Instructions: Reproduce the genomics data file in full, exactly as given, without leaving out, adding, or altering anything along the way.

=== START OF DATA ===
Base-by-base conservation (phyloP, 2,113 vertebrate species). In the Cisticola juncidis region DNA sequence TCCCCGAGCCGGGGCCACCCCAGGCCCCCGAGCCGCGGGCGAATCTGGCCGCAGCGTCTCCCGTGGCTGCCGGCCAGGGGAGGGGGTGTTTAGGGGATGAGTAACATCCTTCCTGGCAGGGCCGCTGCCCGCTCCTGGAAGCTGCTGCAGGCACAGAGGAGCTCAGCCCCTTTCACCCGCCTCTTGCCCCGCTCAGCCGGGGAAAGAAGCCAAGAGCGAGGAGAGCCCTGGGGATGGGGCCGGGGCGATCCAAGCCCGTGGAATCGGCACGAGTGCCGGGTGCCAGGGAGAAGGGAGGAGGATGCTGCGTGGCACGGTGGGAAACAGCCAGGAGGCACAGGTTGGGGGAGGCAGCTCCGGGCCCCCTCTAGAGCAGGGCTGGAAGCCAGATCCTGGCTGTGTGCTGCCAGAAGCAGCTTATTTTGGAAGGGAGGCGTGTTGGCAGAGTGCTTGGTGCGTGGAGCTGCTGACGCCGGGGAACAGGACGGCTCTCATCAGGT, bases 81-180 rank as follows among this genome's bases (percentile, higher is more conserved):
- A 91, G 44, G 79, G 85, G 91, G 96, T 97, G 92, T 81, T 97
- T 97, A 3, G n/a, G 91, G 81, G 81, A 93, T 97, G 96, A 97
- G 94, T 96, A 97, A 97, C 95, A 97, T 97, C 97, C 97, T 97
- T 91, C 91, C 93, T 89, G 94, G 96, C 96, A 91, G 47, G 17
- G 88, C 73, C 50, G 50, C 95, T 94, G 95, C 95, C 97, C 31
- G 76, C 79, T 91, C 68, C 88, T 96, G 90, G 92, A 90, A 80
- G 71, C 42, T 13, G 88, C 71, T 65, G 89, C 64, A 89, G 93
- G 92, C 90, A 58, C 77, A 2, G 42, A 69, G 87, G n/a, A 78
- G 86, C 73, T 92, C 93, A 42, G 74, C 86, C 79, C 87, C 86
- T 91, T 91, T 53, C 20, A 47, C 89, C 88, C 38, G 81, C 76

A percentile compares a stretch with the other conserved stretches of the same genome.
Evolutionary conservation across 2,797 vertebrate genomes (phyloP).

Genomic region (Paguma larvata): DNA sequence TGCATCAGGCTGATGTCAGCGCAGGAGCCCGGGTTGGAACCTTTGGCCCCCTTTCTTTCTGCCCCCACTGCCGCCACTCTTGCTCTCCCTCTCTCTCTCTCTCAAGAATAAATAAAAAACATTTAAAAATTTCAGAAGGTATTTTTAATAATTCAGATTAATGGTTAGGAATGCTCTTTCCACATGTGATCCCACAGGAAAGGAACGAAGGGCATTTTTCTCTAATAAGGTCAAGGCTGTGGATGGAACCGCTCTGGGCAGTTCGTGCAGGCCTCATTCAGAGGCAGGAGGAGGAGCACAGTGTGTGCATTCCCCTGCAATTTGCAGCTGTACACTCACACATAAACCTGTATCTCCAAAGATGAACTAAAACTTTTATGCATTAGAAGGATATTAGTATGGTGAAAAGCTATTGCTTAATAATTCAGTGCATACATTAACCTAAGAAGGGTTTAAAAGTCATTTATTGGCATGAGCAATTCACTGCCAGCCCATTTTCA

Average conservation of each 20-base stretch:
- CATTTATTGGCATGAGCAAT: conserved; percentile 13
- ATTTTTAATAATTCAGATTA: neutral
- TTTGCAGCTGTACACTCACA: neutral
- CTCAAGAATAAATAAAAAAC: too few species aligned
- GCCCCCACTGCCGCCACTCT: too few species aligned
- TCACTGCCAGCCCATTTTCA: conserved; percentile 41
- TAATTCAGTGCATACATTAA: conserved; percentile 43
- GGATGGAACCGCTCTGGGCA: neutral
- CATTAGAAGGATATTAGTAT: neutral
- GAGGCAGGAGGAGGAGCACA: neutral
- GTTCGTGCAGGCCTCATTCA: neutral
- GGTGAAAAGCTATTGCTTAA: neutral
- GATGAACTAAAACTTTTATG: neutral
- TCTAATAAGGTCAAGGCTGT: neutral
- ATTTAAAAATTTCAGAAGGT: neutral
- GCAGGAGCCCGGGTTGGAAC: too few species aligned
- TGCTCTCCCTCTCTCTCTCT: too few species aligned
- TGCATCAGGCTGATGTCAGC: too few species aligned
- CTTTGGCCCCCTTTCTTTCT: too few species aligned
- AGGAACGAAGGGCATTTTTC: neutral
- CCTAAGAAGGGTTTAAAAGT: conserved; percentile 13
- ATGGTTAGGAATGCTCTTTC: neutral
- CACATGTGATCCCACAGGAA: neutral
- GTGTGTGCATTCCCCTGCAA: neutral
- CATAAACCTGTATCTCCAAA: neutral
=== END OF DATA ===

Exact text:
Base-by-base conservation (phyloP, 2,113 vertebrate species). In the Cisticola juncidis region DNA sequence TCCCCGAGCCGGGGCCACCCCAGGCCCCCGAGCCGCGGGCGAATCTGGCCGCAGCGTCTCCCGTGGCTGCCGGCCAGGGGAGGGGGTGTTTAGGGGATGAGTAACATCCTTCCTGGCAGGGCCGCTGCCCGCTCCTGGAAGCTGCTGCAGGCACAGAGGAGCTCAGCCCCTTTCACCCGCCTCTTGCCCCGCTCAGCCGGGGAAAGAAGCCAAGAGCGAGGAGAGCCCTGGGGATGGGGCCGGGGCGATCCAAGCCCGTGGAATCGGCACGAGTGCCGGGTGCCAGGGAGAAGGGAGGAGGATGCTGCGTGGCACGGTGGGAAACAGCCAGGAGGCACAGGTTGGGGGAGGCAGCTCCGGGCCCCCTCTAGAGCAGGGCTGGAAGCCAGATCCTGGCTGTGTGCTGCCAGAAGCAGCTTATTTTGGAAGGGAGGCGTGTTGGCAGAGTGCTTGGTGCGTGGAGCTGCTGACGCCGGGGAACAGGACGGCTCTCATCAGGT, bases 81-180 rank as follows among this genome's bases (percentile, higher is more conserved):
- A 91, G 44, G 79, G 85, G 91, G 96, T 97, G 92, T 81, T 97
- T 97, A 3, G n/a, G 91, G 81, G 81, A 93, T 97, G 96, A 97
- G 94, T 96, A 97, A 97, C 95, A 97, T 97, C 97, C 97, T 97
- T 91, C 91, C 93, T 89, G 94, G 96, C 96, A 91, G 47, G 17
- G 88, C 73, C 50, G 50, C 95, T 94, G 95, C 95, C 97, C 31
- G 76, C 79, T 91, C 68, C 88, T 96, G 90, G 92, A 90, A 80
- G 71, C 42, T 13, G 88, C 71, T 65, G 89, C 64, A 89, G 93
- G 92, C 90, A 58, C 77, A 2, G 42, A 69, G 87, G n/a, A 78
- G 86, C 73, T 92, C 93, A 42, G 74, C 86, C 79, C 87, C 86
- T 91, T 91, T 53, C 20, A 47, C 89, C 88, C 38, G 81, C 76

A percentile compares a stretch with the other conserved stretches of the same genome.
Evolutionary conservation across 2,797 vertebrate genomes (phyloP).

Genomic region (Paguma larvata): DNA sequence TGCATCAGGCTGATGTCAGCGCAGGAGCCCGGGTTGGAACCTTTGGCCCCCTTTCTTTCTGCCCCCACTGCCGCCACTCTTGCTCTCCCTCTCTCTCTCTCTCAAGAATAAATAAAAAACATTTAAAAATTTCAGAAGGTATTTTTAATAATTCAGATTAATGGTTAGGAATGCTCTTTCCACATGTGATCCCACAGGAAAGGAACGAAGGGCATTTTTCTCTAATAAGGTCAAGGCTGTGGATGGAACCGCTCTGGGCAGTTCGTGCAGGCCTCATTCAGAGGCAGGAGGAGGAGCACAGTGTGTGCATTCCCCTGCAATTTGCAGCTGTACACTCACACATAAACCTGTATCTCCAAAGATGAACTAAAACTTTTATGCATTAGAAGGATATTAGTATGGTGAAAAGCTATTGCTTAATAATTCAGTGCATACATTAACCTAAGAAGGGTTTAAAAGTCATTTATTGGCATGAGCAATTCACTGCCAGCCCATTTTCA

Average conservation of each 20-base stretch:
- CATTTATTGGCATGAGCAAT: conserved; percentile 13
- ATTTTTAATAATTCAGATTA: neutral
- TTTGCAGCTGTACACTCACA: neutral
- CTCAAGAATAAATAAAAAAC: too few species aligned
- GCCCCCACTGCCGCCACTCT: too few species aligned
- TCACTGCCAGCCCATTTTCA: conserved; percentile 41
- TAATTCAGTGCATACATTAA: conserved; percentile 43
- GGATGGAACCGCTCTGGGCA: neutral
- CATTAGAAGGATATTAGTAT: neutral
- GAGGCAGGAGGAGGAGCACA: neutral
- GTTCGTGCAGGCCTCATTCA: neutral
- GGTGAAAAGCTATTGCTTAA: neutral
- GATGAACTAAAACTTTTATG: neutral
- TCTAATAAGGTCAAGGCTGT: neutral
- ATTTAAAAATTTCAGAAGGT: neutral
- GCAGGAGCCCGGGTTGGAAC: too few species aligned
- TGCTCTCCCTCTCTCTCTCT: too few species aligned
- TGCATCAGGCTGATGTCAGC: too few species aligned
- CTTTGGCCCCCTTTCTTTCT: too few species aligned
- AGGAACGAAGGGCATTTTTC: neutral
- CCTAAGAAGGGTTTAAAAGT: conserved; percentile 13
- ATGGTTAGGAATGCTCTTTC: neutral
- CACATGTGATCCCACAGGAA: neutral
- GTGTGTGCATTCCCCTGCAA: neutral
- CATAAACCTGTATCTCCAAA: neutral